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C.C. Hogan

The Joy of the Wonderful Breath

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From time to time, the subject of breaths in recording comes up - should they stay or should they go?

The answer is, of course, quite simple - they should stay. But let me breathe a little life into this debate and explain why.

We breathe as part of speech for some pretty obvious reasons - oxygen being probably the main one. But breathing goes a lot further than that. How we breathe and when is part of language. We take short breaths when we are excited and long, slow breaths when we are tired. These breaths are not standalone items, however, they affect what happens next, the next word.

Our ears and brain are pretty clever things, but they can be surprisingly inaccurate at times, and we cannot always hear when a breath ends and when the word starts. Indeed, the breath can change the sound of the word even though they don’t actually overlap. This is very important, and how we breathe has affected the development of our languages and we use them to communicate,

This is all very well and fascinating, but when we are in a pub having a conversation, we don’t even think about how people are using breath unless they are panting with exhaustion. The breaths are not just part of a person's speech, but all wrapped up with their expressions, tone, and mood.

When we record a conversation, however, and we do not have the visual link with the person speaking, the breaths suddenly become more prominent. This is made worse because when recording professionally, we add what is called compression to the recording which has the effect of making the breaths louder.

So what do we do?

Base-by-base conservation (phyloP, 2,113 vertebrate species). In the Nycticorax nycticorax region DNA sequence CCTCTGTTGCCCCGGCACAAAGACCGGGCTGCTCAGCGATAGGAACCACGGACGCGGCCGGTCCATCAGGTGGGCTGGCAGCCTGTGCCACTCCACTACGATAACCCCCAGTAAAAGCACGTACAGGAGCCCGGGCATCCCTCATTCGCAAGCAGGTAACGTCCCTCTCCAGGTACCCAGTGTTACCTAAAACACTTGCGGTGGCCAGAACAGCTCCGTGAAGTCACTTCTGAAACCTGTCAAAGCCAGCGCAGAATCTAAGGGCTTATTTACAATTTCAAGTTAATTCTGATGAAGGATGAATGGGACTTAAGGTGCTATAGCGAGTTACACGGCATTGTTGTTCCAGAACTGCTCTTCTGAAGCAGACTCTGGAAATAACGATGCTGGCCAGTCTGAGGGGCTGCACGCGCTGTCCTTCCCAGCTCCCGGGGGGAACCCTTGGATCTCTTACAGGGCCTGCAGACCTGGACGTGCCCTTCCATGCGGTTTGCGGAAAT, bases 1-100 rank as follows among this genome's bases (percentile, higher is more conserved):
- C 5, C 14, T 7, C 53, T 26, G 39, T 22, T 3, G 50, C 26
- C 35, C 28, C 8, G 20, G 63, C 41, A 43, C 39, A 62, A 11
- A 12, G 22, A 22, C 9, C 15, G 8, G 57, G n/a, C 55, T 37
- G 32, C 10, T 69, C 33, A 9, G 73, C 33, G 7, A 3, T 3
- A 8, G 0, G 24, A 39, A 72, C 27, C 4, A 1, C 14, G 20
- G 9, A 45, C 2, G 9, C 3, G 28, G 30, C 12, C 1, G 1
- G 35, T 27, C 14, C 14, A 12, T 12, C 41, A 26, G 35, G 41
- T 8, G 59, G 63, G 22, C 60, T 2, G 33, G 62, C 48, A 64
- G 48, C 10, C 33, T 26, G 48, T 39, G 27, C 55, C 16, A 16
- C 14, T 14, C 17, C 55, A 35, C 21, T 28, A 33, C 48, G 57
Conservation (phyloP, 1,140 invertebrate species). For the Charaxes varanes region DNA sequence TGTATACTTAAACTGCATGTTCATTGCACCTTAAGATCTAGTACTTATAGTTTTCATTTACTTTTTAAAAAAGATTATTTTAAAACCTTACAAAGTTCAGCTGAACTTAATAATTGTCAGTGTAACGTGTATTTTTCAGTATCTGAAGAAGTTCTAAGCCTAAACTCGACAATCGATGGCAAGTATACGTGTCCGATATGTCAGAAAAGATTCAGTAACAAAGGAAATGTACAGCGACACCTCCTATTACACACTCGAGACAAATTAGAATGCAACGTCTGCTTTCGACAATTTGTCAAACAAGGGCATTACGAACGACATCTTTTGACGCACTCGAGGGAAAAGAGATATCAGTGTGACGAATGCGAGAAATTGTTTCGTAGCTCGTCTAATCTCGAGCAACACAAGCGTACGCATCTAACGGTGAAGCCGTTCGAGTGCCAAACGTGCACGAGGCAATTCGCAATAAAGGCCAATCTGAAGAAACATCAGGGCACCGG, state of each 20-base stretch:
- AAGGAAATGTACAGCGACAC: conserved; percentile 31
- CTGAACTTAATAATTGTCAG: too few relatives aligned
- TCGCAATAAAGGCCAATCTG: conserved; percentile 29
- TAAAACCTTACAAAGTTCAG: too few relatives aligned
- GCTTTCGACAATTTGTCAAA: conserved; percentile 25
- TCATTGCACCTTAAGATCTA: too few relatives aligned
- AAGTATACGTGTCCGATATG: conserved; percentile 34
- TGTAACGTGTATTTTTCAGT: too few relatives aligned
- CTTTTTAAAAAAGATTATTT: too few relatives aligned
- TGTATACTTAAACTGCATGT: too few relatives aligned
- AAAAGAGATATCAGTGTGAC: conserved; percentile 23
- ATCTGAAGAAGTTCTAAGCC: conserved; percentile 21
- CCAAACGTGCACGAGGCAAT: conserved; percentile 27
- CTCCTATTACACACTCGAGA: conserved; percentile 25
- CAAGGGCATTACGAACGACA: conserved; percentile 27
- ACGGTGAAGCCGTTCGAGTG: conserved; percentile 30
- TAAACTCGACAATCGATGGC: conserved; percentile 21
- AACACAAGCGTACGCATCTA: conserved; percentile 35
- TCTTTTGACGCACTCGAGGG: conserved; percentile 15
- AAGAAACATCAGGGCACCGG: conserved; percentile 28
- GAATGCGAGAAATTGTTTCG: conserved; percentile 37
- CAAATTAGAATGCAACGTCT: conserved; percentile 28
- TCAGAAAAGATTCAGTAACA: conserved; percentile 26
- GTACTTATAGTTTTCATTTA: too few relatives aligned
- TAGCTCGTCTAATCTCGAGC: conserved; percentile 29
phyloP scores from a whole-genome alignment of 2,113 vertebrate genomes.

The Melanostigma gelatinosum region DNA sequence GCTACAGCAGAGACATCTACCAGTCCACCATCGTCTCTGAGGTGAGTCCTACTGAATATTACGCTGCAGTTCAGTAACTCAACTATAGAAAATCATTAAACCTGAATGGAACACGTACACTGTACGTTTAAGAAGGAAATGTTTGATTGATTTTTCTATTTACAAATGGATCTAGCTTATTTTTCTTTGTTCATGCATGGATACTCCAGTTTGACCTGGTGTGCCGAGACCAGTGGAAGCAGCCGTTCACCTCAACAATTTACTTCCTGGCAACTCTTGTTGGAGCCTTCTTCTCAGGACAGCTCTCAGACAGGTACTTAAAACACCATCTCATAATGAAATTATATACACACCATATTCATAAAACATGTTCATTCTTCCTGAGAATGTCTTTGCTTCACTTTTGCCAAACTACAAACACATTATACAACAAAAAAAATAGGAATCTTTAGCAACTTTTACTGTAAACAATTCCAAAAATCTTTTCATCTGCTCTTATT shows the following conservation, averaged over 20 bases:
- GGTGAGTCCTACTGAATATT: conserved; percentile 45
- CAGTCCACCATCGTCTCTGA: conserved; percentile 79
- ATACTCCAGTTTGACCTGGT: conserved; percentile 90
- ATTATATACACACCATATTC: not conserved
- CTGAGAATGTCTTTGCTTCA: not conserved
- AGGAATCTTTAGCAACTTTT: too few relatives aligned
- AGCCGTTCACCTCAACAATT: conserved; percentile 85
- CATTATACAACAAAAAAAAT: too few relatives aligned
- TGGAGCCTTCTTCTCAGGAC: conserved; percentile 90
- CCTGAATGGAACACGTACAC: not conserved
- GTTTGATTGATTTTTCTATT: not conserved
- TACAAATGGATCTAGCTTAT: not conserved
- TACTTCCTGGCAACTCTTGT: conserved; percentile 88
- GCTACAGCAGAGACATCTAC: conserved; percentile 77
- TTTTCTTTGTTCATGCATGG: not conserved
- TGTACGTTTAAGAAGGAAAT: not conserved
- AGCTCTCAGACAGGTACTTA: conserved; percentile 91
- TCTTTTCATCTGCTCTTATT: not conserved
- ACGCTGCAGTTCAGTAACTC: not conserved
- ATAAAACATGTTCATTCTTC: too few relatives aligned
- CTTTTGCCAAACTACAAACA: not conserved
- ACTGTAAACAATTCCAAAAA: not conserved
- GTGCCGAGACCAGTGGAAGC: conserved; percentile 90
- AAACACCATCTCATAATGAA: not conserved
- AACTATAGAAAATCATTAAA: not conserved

The temptation is to simply cut them out, but this is wrong for various reasons.

On the technical side, it is actually not always possible. Breaths, particularly at the end of a word are often part of the last decaying sound of the word itself. If you remove the breaths you will probably cut at least some of the words short.

Also, removing breaths, even when replacing with room tone (the background sound of the room) can sometimes leave holes that makes it feel like the sound has dropped away for no reason.

But most importantly, removing all the breaths is removing much of the emotion and expression of the piece. It becomes unnatural and incomplete, reducing the listener's ability to connect with the reader and therefore the story or message.

Having said that, it would be rare that an editor left all breaths untouched and with modern digital recording techniques allowing for more fine-grained editing than we had easily years ago on tape, there are things that can be done to make the read work better.

Probably the most common technique is to lower the levels of some of the louder breaths so that they are still doing their job as part of the language but are less prominent.

Removing breaths at the beginning of major sentences or paragraphs can sometimes be nice, but should not be overdone.